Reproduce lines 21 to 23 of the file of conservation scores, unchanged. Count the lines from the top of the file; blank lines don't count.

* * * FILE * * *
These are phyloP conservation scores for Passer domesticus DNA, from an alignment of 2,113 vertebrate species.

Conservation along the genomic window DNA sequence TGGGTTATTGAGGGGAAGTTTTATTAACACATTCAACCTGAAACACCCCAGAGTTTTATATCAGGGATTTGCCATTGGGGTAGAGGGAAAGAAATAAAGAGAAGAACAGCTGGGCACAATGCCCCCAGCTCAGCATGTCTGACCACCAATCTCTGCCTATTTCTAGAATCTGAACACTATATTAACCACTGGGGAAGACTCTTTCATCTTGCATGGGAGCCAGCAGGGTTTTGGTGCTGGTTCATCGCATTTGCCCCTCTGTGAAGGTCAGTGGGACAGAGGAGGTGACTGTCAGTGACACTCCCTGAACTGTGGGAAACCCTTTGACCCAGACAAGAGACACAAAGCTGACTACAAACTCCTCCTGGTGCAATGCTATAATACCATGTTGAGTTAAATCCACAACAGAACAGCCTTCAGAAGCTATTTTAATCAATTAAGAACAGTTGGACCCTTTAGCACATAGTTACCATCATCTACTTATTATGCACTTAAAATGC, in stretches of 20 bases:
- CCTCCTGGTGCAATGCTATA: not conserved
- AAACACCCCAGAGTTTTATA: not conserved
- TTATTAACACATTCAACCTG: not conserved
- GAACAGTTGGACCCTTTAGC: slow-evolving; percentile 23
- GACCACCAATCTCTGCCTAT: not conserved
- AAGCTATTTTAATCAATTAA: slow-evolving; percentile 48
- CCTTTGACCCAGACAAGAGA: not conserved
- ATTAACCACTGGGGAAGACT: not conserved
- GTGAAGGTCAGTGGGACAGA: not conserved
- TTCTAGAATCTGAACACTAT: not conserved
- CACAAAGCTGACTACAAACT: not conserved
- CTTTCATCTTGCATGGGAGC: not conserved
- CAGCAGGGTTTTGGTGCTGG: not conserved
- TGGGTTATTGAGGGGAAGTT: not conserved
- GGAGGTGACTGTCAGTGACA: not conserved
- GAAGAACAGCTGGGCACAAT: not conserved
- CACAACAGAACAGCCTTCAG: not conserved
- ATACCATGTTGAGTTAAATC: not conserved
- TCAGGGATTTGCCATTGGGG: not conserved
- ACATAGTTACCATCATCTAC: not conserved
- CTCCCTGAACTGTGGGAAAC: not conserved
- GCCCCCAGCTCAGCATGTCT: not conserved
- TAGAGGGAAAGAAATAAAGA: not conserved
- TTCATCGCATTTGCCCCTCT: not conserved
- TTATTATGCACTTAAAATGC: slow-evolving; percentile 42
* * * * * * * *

- TCAGGGATTTGCCATTGGGG: not conserved
- ACATAGTTACCATCATCTAC: not conserved
- CTCCCTGAACTGTGGGAAAC: not conserved